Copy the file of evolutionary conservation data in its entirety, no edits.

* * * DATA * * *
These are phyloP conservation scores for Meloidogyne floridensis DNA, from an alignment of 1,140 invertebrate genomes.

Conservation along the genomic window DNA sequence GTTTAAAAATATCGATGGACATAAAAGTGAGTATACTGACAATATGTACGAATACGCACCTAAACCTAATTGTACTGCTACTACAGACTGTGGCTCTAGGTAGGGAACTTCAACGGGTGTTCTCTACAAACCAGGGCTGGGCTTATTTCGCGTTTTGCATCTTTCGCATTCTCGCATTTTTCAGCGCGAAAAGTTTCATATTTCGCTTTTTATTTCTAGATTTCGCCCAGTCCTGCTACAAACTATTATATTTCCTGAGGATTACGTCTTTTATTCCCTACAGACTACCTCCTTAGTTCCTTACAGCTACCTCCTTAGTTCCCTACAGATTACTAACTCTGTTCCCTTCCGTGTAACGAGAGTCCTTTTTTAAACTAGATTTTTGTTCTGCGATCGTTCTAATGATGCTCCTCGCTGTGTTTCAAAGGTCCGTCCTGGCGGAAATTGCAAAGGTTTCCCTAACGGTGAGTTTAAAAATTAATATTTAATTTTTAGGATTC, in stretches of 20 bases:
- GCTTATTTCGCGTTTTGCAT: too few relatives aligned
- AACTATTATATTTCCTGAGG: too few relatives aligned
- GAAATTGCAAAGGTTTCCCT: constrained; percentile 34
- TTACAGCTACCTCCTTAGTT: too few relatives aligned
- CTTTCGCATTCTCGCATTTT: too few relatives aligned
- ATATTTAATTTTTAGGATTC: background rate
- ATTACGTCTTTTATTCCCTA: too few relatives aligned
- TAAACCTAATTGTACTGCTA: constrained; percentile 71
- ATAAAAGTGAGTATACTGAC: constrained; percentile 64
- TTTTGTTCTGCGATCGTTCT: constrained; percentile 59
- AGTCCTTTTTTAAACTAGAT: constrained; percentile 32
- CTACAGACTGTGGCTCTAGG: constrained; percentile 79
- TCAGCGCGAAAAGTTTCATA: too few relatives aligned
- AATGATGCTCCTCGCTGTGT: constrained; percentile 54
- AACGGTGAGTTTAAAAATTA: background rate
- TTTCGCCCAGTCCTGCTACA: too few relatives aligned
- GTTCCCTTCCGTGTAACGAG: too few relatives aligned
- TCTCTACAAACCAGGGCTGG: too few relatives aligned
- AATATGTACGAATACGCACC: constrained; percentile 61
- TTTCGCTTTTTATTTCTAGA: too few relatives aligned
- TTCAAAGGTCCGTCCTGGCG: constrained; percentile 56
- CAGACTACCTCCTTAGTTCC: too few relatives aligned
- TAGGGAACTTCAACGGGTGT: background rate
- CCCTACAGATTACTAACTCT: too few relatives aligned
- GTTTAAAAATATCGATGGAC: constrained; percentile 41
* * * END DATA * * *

These are phyloP conservation scores for Meloidogyne floridensis DNA, from an alignment of 1,140 invertebrate genomes.

Conservation along the genomic window DNA sequence GTTTAAAAATATCGATGGACATAAAAGTGAGTATACTGACAATATGTACGAATACGCACCTAAACCTAATTGTACTGCTACTACAGACTGTGGCTCTAGGTAGGGAACTTCAACGGGTGTTCTCTACAAACCAGGGCTGGGCTTATTTCGCGTTTTGCATCTTTCGCATTCTCGCATTTTTCAGCGCGAAAAGTTTCATATTTCGCTTTTTATTTCTAGATTTCGCCCAGTCCTGCTACAAACTATTATATTTCCTGAGGATTACGTCTTTTATTCCCTACAGACTACCTCCTTAGTTCCTTACAGCTACCTCCTTAGTTCCCTACAGATTACTAACTCTGTTCCCTTCCGTGTAACGAGAGTCCTTTTTTAAACTAGATTTTTGTTCTGCGATCGTTCTAATGATGCTCCTCGCTGTGTTTCAAAGGTCCGTCCTGGCGGAAATTGCAAAGGTTTCCCTAACGGTGAGTTTAAAAATTAATATTTAATTTTTAGGATTC, in stretches of 20 bases:
- GCTTATTTCGCGTTTTGCAT: too few relatives aligned
- AACTATTATATTTCCTGAGG: too few relatives aligned
- GAAATTGCAAAGGTTTCCCT: constrained; percentile 34
- TTACAGCTACCTCCTTAGTT: too few relatives aligned
- CTTTCGCATTCTCGCATTTT: too few relatives aligned
- ATATTTAATTTTTAGGATTC: background rate
- ATTACGTCTTTTATTCCCTA: too few relatives aligned
- TAAACCTAATTGTACTGCTA: constrained; percentile 71
- ATAAAAGTGAGTATACTGAC: constrained; percentile 64
- TTTTGTTCTGCGATCGTTCT: constrained; percentile 59
- AGTCCTTTTTTAAACTAGAT: constrained; percentile 32
- CTACAGACTGTGGCTCTAGG: constrained; percentile 79
- TCAGCGCGAAAAGTTTCATA: too few relatives aligned
- AATGATGCTCCTCGCTGTGT: constrained; percentile 54
- AACGGTGAGTTTAAAAATTA: background rate
- TTTCGCCCAGTCCTGCTACA: too few relatives aligned
- GTTCCCTTCCGTGTAACGAG: too few relatives aligned
- TCTCTACAAACCAGGGCTGG: too few relatives aligned
- AATATGTACGAATACGCACC: constrained; percentile 61
- TTTCGCTTTTTATTTCTAGA: too few relatives aligned
- TTCAAAGGTCCGTCCTGGCG: constrained; percentile 56
- CAGACTACCTCCTTAGTTCC: too few relatives aligned
- TAGGGAACTTCAACGGGTGT: background rate
- CCCTACAGATTACTAACTCT: too few relatives aligned
- GTTTAAAAATATCGATGGAC: constrained; percentile 41